[This essay is about explication, the notion of making things specific. I give some examples involving Next Actions and systematization. This might also just be obvious to many people. Part of it is also a rehash of Act Into Uncertainty. Ultimately, explication is about changing yourself.]
I’ve been reading Mark Lippmann’s Folding lately, and one thing that he mentions early on is the idea of “felt meaning”. While I’d heard the related term of “felt sense” in the context of Eugene Gendlin’s Focusing before, I never really got a good definition.
In Folding, Mark gives several examples which I found to give me a much clearer understanding of felt meaning:
(Emphasis is in the original text.)
“When you say something, and it doesn’t come out right, you try again. Where your mind goes before you try again, that’s felt meaning.
When someone says, can you explain that in different words? Your mind goes back to that, in other words, felt meaning.
When you remember what you were saying, the what is felt meaning.”
In other words, there’s some sort of wordless impulse, a general notion of “meaning” which we then try to put into words. Moreover, language and the meaning we wish to encode using them are two distinct concepts.
Thinkers like Wittgenstein have already explored this relationship between language and meaning in detail, and today’s essay isn’t intended to try and add anything new to this philosophical discussion.
Rather, I want to talk about the actual act of explication, the process by which we make something specific.
In Focusing, explication plays the key role of trying to fit words to your felt sense, in an effort to try and accurately pinpoint how you feel, which can be therapeutic. In other areas, I think explication also helps out in combatting the confusion and disarray when we are confronted by vagueness.
Like I mentioned in Act into Uncertainty, I think vagueness or uncertainty can feel comfortable because, in a way, it’s protecting us. Explicating and being specific opens up our plans and hypotheses to falsification; it leaves them vulnerable to being affected by evidence. On the other hand, remaining uncertain means we can’t be shifted either way because we never made a strong statement in the first place.
But much like the false impartiality of King Solomon who suggested cutting a baby in half to compromise both sides, trying to stay superior by refusing to take a stance is itself a stance—and a poor one at that.
We want our plans to fall in the face of contrary evidence. We want goals that are actually realistic. A vague goal means that we don’t aren’t required to specify what we actually want to get done, which clearly makes it harder to make progress on them. Plus, vague goals give you more excuses to wiggle out of your own promises:
In my own case, there’s a secret part of me that is aversive to explicating; it wants to stay in the vagueness. On some level, I think that if I just underspecify what I’ll get done for today, then that leaves open the possibility that I’ll be able to somehow get all my work done.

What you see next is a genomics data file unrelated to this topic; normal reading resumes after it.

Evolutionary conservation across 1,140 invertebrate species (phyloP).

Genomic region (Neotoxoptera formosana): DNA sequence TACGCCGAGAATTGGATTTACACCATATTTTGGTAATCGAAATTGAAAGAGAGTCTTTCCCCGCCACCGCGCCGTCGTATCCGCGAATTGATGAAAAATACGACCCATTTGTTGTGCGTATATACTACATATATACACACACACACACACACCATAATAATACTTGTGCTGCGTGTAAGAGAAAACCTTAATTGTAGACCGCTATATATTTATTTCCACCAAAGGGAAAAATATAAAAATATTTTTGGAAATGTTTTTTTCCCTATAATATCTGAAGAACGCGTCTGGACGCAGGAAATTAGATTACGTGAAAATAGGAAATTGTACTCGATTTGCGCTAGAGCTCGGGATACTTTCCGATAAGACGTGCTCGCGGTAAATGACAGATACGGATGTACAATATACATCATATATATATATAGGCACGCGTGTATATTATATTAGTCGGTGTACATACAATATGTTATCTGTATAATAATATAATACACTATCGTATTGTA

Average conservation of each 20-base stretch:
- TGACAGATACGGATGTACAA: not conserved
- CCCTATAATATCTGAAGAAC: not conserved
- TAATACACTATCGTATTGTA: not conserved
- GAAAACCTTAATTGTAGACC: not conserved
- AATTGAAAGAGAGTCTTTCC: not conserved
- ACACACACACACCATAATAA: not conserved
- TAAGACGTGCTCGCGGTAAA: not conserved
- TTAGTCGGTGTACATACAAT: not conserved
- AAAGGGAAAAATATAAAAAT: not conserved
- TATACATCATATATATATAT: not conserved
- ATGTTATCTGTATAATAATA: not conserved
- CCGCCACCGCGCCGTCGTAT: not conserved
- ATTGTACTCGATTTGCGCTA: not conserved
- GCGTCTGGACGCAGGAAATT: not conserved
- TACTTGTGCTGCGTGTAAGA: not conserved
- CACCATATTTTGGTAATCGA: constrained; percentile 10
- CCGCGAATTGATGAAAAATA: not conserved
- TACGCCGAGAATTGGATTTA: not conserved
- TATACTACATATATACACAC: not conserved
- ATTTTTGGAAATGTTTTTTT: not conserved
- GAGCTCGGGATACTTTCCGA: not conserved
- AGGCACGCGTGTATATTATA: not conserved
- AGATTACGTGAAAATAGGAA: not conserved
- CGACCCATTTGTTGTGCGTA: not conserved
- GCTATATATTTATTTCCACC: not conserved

Clearly, things don’t work that way. It’s important to try and decouple wishes from predictions.
My short-term memory is not very good. When trying to solve a coding problem, for instance, I often need to go several layers deep, and I often end up forgetting why I started in the first place:
For example, say I first start off trying to figure out how to reverse a list in some language. I look it up, and I find out that it requires importing a library. I look up exactly what this library does. I click the first three links on Google. Someone online has written an engaging introduction to the library as a whole.
By the time I finish the introduction, I’ve forgotten why I started in the first place.
It’s not just this difficulty remembering several layers that’s hard. There’s also the question of what to do after having received such an info-dump. “What am I supposed to be doing now?” is what I’ll often ask myself.
For these sorts of situations, having a short-term Next Actions list is very important for me. This is exactly what it sounds like; it’s a list of what to do next. As I proceed down each layer, I write down exactly what I hope to accomplish at each step.
I think most people are merely tracking what they need to do next implicitly at the back of their mind. In my CS classes, most people seemed to start on coding problems without making extensive use of whiteboards, drawings, or other supplementary tools that help with explication. It seemed like their next action was in the form of felt meaning, an implicit wordless feeling of how to proceed.
This is reasonable. I think there’s a strong argument that our brains handles ontological concepts better than mechanistic ones. Thus, when I’m, say, solving a problem, it can be more comfortable to tell myself I’m “doing programming” and let my brain internally handle the actual steps of what to be doing.
However, as we’ve seen from people who try to build sustainable habits, it’s the atomic, mechanistic actions which lead to things getting acted on. The real world runs on mechanisms—reality always has a Next Action. Thus, when we explicate the felt meaning behind what to do next, we’re also converting the nebulous feeling into a format that’s more workable in reality.
I also think it’s reasonable to think that well-structured explications are easier to understand. By translating your felt meaning into words, it’s also easier to evaluate. I think this part of the reason why explication on your own thoughts (which, from perspective you should already be aware of) can help you learn new things about yourself.
As you feed your felt meaning back into yourself, in a more comprehensible format, you gain more insight.
Explication isn’t just about changing the format to make things clearer—it’s also about changing yourself.